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It was a sight to see.
A 164-foot-tall in-the-round set, which spanned the width of the football field and towered over the Olympic torch. The Claw, perched on four legs, was topped by a glowing needle, which more pessimistic observers opined looked like a lightning rod that in stormy weather would invite death and destruction to Bono and the rest of the band.
But God didn't want to strike down Bono on Tuesday night at Rice-Eccles Stadium, as the skies were clear as the Only Band That Wants to Matter launched a two-hour-plus, 24-song epic set that thrilled the more than 40,000 audience members.
The evening had a festive mood with the crowd engaging in The Wave minutes before the band took the stage, as if the Utes were about to whip their new Pac-12 rivals.
U2 began the concert with its ultimate tribute to 1990s irony, "Even Better Than the Real Thing," but the rest of the night was largely devoted to the earnestness the band is known for, especially during a peace rally in the midst of "Walk On."
That's not to say they were not playful with one another; Bono joked to the crowd about guitarist The Edge's inability to get hot water in his hotel room for the past few days. The lead singer thanked the crowd three times for its patience, after having to postpone the concert for a year because of his back injury, "We are so much better than last year," Bono said.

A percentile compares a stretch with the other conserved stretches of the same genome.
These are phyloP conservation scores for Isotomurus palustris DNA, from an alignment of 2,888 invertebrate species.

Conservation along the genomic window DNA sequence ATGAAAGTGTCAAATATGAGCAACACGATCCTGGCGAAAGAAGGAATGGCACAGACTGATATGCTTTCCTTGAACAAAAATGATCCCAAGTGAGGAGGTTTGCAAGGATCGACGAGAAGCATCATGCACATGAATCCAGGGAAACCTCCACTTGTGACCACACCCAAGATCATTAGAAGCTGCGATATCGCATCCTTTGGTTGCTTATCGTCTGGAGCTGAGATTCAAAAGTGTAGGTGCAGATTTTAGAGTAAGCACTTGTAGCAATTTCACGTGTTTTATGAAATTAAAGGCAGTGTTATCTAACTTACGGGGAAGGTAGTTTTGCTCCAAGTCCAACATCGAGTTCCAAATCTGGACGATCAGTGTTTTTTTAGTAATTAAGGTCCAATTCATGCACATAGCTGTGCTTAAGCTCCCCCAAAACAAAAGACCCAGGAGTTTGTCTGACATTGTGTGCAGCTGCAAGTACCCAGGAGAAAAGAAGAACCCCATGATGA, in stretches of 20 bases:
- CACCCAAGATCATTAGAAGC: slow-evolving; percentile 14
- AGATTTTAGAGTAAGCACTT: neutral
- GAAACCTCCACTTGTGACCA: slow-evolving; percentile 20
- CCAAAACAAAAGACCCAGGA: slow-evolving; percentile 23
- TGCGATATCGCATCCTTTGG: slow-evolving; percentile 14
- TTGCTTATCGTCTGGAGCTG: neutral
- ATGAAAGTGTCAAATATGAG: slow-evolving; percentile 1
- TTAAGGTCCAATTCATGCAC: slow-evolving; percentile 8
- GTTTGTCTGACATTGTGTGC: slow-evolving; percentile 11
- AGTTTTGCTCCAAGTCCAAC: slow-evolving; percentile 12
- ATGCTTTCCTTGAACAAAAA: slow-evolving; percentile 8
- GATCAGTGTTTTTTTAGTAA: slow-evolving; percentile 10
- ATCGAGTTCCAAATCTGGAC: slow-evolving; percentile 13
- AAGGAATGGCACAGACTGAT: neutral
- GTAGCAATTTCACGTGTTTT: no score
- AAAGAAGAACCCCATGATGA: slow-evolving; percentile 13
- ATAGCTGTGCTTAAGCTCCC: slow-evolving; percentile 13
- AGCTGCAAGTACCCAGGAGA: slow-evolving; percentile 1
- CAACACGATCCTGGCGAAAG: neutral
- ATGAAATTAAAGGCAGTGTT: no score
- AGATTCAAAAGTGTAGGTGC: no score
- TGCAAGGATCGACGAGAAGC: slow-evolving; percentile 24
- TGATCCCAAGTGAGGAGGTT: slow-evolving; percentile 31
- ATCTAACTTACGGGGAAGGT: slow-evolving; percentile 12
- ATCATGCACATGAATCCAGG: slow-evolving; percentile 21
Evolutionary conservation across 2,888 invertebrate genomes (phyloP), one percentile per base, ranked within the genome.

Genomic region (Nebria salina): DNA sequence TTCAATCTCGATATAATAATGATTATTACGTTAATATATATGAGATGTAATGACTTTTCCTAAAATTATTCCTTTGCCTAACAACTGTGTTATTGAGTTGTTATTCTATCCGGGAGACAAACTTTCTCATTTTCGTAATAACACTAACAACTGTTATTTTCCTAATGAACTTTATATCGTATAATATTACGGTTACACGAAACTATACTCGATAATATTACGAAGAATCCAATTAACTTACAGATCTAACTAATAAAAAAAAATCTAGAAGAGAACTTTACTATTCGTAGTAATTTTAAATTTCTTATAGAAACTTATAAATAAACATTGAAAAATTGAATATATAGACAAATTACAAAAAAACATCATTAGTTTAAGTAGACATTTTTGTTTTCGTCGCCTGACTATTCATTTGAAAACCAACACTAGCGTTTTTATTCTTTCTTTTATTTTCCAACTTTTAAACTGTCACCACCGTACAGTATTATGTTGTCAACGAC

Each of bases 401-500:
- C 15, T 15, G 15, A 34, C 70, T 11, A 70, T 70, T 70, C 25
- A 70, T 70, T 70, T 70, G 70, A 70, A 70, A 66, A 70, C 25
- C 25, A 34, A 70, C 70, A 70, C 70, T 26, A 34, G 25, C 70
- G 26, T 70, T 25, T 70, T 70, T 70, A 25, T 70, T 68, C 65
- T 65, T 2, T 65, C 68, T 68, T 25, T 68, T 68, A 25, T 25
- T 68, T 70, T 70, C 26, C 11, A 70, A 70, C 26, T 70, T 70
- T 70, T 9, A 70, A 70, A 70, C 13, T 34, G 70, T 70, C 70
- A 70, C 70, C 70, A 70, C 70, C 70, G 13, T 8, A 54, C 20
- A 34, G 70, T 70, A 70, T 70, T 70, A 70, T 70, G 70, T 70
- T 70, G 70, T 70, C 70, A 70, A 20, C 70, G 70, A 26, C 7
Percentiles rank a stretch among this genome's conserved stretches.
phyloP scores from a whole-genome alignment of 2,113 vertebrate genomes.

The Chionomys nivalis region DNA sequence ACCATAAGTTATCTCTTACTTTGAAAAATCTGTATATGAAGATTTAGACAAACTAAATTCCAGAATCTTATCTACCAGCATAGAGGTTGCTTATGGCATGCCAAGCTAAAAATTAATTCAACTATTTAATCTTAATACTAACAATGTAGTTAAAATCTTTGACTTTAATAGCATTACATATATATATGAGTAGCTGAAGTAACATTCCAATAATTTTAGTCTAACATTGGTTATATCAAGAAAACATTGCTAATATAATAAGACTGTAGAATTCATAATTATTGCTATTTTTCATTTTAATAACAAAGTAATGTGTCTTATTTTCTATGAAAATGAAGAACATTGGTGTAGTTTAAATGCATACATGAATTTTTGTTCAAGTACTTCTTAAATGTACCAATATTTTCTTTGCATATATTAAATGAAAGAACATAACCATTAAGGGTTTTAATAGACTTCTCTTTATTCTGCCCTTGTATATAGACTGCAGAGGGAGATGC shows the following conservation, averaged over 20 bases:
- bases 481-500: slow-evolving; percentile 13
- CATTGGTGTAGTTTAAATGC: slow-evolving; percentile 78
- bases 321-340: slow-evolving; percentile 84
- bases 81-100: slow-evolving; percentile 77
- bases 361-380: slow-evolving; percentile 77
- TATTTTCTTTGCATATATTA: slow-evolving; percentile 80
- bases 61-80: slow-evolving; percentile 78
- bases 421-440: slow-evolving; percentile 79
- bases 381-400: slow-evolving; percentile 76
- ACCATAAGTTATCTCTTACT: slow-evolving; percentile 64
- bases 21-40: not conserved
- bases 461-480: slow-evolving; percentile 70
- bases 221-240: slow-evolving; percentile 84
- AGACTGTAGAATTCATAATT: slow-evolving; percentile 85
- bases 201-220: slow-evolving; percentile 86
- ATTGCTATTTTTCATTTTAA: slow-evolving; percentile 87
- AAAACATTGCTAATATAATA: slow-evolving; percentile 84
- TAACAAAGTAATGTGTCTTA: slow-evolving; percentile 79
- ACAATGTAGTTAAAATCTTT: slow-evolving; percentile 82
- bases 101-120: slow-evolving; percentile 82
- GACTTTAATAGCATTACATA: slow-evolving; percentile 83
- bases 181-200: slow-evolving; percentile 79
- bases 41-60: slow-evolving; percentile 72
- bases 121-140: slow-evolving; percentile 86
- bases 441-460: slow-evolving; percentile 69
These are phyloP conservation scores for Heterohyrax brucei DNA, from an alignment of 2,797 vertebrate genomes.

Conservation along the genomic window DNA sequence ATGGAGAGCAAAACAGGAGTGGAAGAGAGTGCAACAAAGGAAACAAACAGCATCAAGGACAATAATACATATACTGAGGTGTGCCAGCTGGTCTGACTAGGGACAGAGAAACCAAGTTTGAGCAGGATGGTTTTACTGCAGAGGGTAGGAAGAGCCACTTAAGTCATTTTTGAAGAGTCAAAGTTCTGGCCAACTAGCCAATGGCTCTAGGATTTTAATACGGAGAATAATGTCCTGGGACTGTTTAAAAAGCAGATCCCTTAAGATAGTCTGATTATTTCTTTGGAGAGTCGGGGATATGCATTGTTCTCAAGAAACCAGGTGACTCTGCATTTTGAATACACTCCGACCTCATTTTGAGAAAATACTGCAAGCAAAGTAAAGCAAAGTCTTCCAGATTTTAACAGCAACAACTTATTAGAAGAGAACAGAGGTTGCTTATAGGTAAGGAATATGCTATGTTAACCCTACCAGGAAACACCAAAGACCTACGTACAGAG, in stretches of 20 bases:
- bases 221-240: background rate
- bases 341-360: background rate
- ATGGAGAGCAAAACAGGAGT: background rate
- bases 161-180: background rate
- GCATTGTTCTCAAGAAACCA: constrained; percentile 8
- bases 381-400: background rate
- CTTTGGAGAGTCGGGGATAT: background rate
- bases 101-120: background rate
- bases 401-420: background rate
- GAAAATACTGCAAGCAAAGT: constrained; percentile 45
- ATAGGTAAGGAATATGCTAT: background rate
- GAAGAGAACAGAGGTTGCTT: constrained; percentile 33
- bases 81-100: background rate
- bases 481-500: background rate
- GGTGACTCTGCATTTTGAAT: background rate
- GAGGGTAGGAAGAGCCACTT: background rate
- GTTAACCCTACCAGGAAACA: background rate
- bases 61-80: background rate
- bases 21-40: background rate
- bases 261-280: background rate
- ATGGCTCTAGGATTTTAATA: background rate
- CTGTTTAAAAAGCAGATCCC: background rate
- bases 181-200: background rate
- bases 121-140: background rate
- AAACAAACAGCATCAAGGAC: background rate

The night was full of the arena anthems that have exploded inside stadiums and your car radio for three decades, but the night's best moments came during songs that weren't as high-profile as "One." During "Miss Sarajevo," Bono showed off his jaw-dropping vocal flexibility, singing the late Luciano Pavarotti's operatic aria that was in the original version of the song. Later, the title track to "Zooropa" bubbled and percolated as the band was enveloped by a illuminated steel web that descended from the top of The Claw.
It was also the night of Bob Dylan's 70th birthday, and Bono led the crowd in singing "Happy Birthday" to Mr. Zimmerman after adding some lines of the Bono-Dylan collaboration "Love Rescue Me" to the end of "All I Want Is You." Best of all, Bono, accompanied just by his own guitar, crooned the first verse of "Blowin' in the Wind" before expanding into "Where The Streets Have No Name."
But in the end, the night was about the emotional connection U2 made with the crowd, with The Claw serving its purpose to make the stadium feel intimate. It has often been said that seeing U2 is a religious experience. But if only every day of church could be this loud, thoughtful and pulse-quickening.
God, don't strike me down.
R U2 exceeds lofty expectations with thrilling spectacle of sound and fury.
With • The Fray
Where • Rice-Eccles Stadium, Salt Lake City
When • Tuesday